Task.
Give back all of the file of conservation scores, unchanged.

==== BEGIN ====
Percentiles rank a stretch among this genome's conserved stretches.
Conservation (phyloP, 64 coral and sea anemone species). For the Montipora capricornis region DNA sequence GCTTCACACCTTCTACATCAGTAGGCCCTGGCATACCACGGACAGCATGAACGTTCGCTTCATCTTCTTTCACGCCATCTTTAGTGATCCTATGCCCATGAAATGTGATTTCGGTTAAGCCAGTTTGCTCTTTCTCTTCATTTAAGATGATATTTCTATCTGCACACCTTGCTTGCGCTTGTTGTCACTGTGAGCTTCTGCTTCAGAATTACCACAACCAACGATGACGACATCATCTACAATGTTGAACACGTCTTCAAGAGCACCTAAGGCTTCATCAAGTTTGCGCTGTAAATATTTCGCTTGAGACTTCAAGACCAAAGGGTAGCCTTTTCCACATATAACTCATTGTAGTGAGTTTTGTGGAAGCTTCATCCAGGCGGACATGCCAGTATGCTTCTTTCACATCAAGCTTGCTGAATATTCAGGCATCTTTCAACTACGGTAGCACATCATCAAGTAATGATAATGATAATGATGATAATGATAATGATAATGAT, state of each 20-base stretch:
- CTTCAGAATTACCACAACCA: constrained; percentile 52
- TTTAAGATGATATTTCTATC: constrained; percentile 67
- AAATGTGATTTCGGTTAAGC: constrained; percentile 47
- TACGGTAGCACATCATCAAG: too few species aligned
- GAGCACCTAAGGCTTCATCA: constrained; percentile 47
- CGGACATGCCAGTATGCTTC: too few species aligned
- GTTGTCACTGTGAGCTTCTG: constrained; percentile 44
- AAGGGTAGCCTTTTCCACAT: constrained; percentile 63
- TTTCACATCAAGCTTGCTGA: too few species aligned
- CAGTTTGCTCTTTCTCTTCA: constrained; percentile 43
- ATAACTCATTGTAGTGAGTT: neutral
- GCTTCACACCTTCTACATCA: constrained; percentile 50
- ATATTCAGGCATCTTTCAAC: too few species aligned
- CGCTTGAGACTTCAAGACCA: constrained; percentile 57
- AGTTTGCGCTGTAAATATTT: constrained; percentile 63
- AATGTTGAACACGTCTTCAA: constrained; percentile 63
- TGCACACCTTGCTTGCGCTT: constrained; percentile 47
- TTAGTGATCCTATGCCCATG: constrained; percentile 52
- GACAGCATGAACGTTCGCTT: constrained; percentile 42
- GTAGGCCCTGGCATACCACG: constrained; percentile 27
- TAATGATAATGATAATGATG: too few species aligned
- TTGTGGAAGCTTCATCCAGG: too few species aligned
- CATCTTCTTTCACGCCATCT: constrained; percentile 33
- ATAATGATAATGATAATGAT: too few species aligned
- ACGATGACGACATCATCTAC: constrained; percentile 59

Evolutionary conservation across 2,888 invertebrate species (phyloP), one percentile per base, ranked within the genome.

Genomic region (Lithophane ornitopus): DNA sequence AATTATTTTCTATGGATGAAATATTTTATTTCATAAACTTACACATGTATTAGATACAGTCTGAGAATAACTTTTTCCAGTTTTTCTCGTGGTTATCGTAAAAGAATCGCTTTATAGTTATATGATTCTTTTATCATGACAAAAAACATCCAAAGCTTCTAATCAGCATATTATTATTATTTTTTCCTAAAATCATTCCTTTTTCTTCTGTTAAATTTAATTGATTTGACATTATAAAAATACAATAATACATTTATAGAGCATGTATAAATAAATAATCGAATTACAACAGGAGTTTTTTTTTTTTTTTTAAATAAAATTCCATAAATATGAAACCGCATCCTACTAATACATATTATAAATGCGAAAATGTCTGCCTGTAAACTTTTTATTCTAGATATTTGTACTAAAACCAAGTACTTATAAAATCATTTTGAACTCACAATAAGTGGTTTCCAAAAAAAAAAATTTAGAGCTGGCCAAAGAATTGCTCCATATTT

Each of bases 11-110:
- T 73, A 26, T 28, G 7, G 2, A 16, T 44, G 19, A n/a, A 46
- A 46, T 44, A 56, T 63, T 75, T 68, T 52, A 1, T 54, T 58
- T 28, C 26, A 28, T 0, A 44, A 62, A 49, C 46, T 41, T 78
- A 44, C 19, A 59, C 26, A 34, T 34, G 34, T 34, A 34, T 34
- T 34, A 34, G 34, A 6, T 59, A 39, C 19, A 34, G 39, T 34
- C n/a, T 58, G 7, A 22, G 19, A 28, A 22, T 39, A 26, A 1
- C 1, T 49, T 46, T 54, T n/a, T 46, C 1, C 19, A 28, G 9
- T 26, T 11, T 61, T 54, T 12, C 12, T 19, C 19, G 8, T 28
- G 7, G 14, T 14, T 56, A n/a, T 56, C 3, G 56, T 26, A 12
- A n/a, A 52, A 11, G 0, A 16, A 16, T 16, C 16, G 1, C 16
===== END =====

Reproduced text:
Percentiles rank a stretch among this genome's conserved stretches.
Conservation (phyloP, 64 coral and sea anemone species). For the Montipora capricornis region DNA sequence GCTTCACACCTTCTACATCAGTAGGCCCTGGCATACCACGGACAGCATGAACGTTCGCTTCATCTTCTTTCACGCCATCTTTAGTGATCCTATGCCCATGAAATGTGATTTCGGTTAAGCCAGTTTGCTCTTTCTCTTCATTTAAGATGATATTTCTATCTGCACACCTTGCTTGCGCTTGTTGTCACTGTGAGCTTCTGCTTCAGAATTACCACAACCAACGATGACGACATCATCTACAATGTTGAACACGTCTTCAAGAGCACCTAAGGCTTCATCAAGTTTGCGCTGTAAATATTTCGCTTGAGACTTCAAGACCAAAGGGTAGCCTTTTCCACATATAACTCATTGTAGTGAGTTTTGTGGAAGCTTCATCCAGGCGGACATGCCAGTATGCTTCTTTCACATCAAGCTTGCTGAATATTCAGGCATCTTTCAACTACGGTAGCACATCATCAAGTAATGATAATGATAATGATGATAATGATAATGATAATGAT, state of each 20-base stretch:
- CTTCAGAATTACCACAACCA: constrained; percentile 52
- TTTAAGATGATATTTCTATC: constrained; percentile 67
- AAATGTGATTTCGGTTAAGC: constrained; percentile 47
- TACGGTAGCACATCATCAAG: too few species aligned
- GAGCACCTAAGGCTTCATCA: constrained; percentile 47
- CGGACATGCCAGTATGCTTC: too few species aligned
- GTTGTCACTGTGAGCTTCTG: constrained; percentile 44
- AAGGGTAGCCTTTTCCACAT: constrained; percentile 63
- TTTCACATCAAGCTTGCTGA: too few species aligned
- CAGTTTGCTCTTTCTCTTCA: constrained; percentile 43
- ATAACTCATTGTAGTGAGTT: neutral
- GCTTCACACCTTCTACATCA: constrained; percentile 50
- ATATTCAGGCATCTTTCAAC: too few species aligned
- CGCTTGAGACTTCAAGACCA: constrained; percentile 57
- AGTTTGCGCTGTAAATATTT: constrained; percentile 63
- AATGTTGAACACGTCTTCAA: constrained; percentile 63
- TGCACACCTTGCTTGCGCTT: constrained; percentile 47
- TTAGTGATCCTATGCCCATG: constrained; percentile 52
- GACAGCATGAACGTTCGCTT: constrained; percentile 42
- GTAGGCCCTGGCATACCACG: constrained; percentile 27
- TAATGATAATGATAATGATG: too few species aligned
- TTGTGGAAGCTTCATCCAGG: too few species aligned
- CATCTTCTTTCACGCCATCT: constrained; percentile 33
- ATAATGATAATGATAATGAT: too few species aligned
- ACGATGACGACATCATCTAC: constrained; percentile 59

Evolutionary conservation across 2,888 invertebrate species (phyloP), one percentile per base, ranked within the genome.

Genomic region (Lithophane ornitopus): DNA sequence AATTATTTTCTATGGATGAAATATTTTATTTCATAAACTTACACATGTATTAGATACAGTCTGAGAATAACTTTTTCCAGTTTTTCTCGTGGTTATCGTAAAAGAATCGCTTTATAGTTATATGATTCTTTTATCATGACAAAAAACATCCAAAGCTTCTAATCAGCATATTATTATTATTTTTTCCTAAAATCATTCCTTTTTCTTCTGTTAAATTTAATTGATTTGACATTATAAAAATACAATAATACATTTATAGAGCATGTATAAATAAATAATCGAATTACAACAGGAGTTTTTTTTTTTTTTTTAAATAAAATTCCATAAATATGAAACCGCATCCTACTAATACATATTATAAATGCGAAAATGTCTGCCTGTAAACTTTTTATTCTAGATATTTGTACTAAAACCAAGTACTTATAAAATCATTTTGAACTCACAATAAGTGGTTTCCAAAAAAAAAAATTTAGAGCTGGCCAAAGAATTGCTCCATATTT

Each of bases 11-110:
- T 73, A 26, T 28, G 7, G 2, A 16, T 44, G 19, A n/a, A 46
- A 46, T 44, A 56, T 63, T 75, T 68, T 52, A 1, T 54, T 58
- T 28, C 26, A 28, T 0, A 44, A 62, A 49, C 46, T 41, T 78
- A 44, C 19, A 59, C 26, A 34, T 34, G 34, T 34, A 34, T 34
- T 34, A 34, G 34, A 6, T 59, A 39, C 19, A 34, G 39, T 34
- C n/a, T 58, G 7, A 22, G 19, A 28, A 22, T 39, A 26, A 1
- C 1, T 49, T 46, T 54, T n/a, T 46, C 1, C 19, A 28, G 9
- T 26, T 11, T 61, T 54, T 12, C 12, T 19, C 19, G 8, T 28
- G 7, G 14, T 14, T 56, A n/a, T 56, C 3, G 56, T 26, A 12
- A n/a, A 52, A 11, G 0, A 16, A 16, T 16, C 16, G 1, C 16